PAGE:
|Newspaper Title||The Record and Emerald Hill and Sandridge Advertiser (Vic. : 1872 - 1881)|
|Trove Title||The Law's Decree: An Original Story|
rEHE " LAW'S DECREE.
AN ORIGINAL STORY,
CHAPTER IT. (Continued,J
The lawyer was convinced, however, of the loss of the pocket-book, and tbo knowledge brought an ominous cloud of dark import gradually down upon his nlTectcd nonchalance and uiiconcorn, so.much so indeed us to com pletely change liis seeming confidential aspect to one of uncertainty and despair.
"It is our mutual.interest, to discover tho whereabouts of the" contents of the book,: beyond this I cannot see that there is any thing in common betweou us, aow," said Dorset, unwilling to ullow tho matter to rc miiin' in doubr, any longer than eou'.d possibly bo'helped under. the circumstances, "lot our business be coufined to that investigation alone, and remember, I have no desiroto turn from its consideration for a moment, on any consideration whntover, and'least of nil do I wishthe matter to be thought of a secondary importance. Come, therefore, in this particu lar let lis bo uiiilcd, tlio exigence of tho
occasion deniauds that our combined eii'orts should seek the solution of this ono mystery and this only; Will you assist with your
"Yes," answered tho lawyor, " provided my advice is followed implicitly."
" I seek your advico from no idle motive,
:bo assured, " said Dorset; ?" but solely to act upon it. You will not, however, take any ;stop in - tho rfialter without first acquainting me .'of its nature and object." '. . ;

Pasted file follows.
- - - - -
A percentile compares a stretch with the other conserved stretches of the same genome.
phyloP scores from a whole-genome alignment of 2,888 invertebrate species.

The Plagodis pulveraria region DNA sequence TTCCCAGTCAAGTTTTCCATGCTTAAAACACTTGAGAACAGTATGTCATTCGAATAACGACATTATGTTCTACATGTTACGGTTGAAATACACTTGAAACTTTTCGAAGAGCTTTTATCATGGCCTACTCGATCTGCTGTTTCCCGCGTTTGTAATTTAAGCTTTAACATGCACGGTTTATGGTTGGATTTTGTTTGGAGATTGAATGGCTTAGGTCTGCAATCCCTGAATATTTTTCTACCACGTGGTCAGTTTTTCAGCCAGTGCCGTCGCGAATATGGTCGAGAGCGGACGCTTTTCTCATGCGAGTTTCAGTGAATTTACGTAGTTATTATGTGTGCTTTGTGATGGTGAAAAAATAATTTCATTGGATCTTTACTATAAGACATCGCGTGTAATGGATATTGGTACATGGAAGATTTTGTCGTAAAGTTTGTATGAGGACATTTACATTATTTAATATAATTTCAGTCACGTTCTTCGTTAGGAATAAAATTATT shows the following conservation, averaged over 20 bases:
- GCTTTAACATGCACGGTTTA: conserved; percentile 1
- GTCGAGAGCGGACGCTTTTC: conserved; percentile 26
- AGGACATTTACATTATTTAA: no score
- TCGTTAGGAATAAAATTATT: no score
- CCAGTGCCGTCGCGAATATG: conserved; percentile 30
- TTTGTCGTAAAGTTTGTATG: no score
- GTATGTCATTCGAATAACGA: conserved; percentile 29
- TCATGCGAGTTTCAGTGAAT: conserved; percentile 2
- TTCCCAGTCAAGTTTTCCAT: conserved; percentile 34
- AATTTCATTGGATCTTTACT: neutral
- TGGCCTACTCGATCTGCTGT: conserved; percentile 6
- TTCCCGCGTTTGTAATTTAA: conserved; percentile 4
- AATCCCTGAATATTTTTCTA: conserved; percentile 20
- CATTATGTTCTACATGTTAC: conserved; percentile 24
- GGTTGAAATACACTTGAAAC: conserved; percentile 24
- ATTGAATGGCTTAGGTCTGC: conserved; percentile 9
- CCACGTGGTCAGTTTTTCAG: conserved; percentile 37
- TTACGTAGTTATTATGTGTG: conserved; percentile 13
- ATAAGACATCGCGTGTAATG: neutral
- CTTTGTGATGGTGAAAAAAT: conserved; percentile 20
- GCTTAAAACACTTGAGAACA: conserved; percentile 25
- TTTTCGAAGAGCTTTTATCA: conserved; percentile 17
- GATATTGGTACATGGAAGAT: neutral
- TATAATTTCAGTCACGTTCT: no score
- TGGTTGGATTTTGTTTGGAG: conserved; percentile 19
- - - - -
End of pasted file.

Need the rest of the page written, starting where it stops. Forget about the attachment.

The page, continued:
"As you please. 1 liavo no dosire to as-, sume other responsibilities than those" which I lmve already undertaken," said tbo lawyer, but as he did not volunteer to explain the nature of those responsibilies Dorset folt ,£omo reluctanco at tho moment to pursue the point, und satisfied himself with inquiring what slop." ivould be thought advisable with out arousing the suspicion of tbo idle and the gossiping.
" Would it-not be advisablo to send to ;Adoluidu for uvtloi^cfcive.--.Governmont would ; willingly; comply .with; my requbsfc'-fbr '.one,' and that without a moment's delay ?"
"Doubtless, but his interference would for a-certainty leave the mystery more "mystify ing at tho expiration of a uianth," answered tho lawyer, " than it is at present. In tho first pluce ho would be a stranger, and that fact aioilo would arouse suspicion; and, in the-second, tho majority of delectivo police are only rciiily sorvieeablo when Llioy have to deal with the criminal classes, iii which there aro always to bo found persons both willing and anxious to sell their partners in crime, either for monoy or to shield themselves from tho consequences of their participation. No, it will never do to introduce a foreign clement into the investigation, we must work with
tho material at hand."
" What material liavo wo at hand, pray ?"
"Ourselves," answered. the lawyer, "Lot us search together for the missing property at day-break, aud if unsuccessful, wo will then have a bettor opportunity to consider tho most advisable step to take."'
This plan win agreed to after somo further discussion, aud as the hour was late Dorset accepted tho lawyer's hospit.ilily for tho night. In the morning they proceeded together along the road which Dorset pointed out, but tho pocket-book could nowhere be seen. It was a cold fruitless search, and on returning to the cottage for breakfast, the disappointment of the morning materially lessened the excellence of that silent repast, in tho eyes of the gentlemen, who wero in no favorable mood to thoroughly and properly eujoy its agree.ib'.e and reviving Uealtb-couit ing freshness. "Wlion that meal, ail but untouched was removed, a scheme was formed to discover the whereabouts of the lost book, which shall bo allowed to developo itself ,iu ?its proper place. We must now return to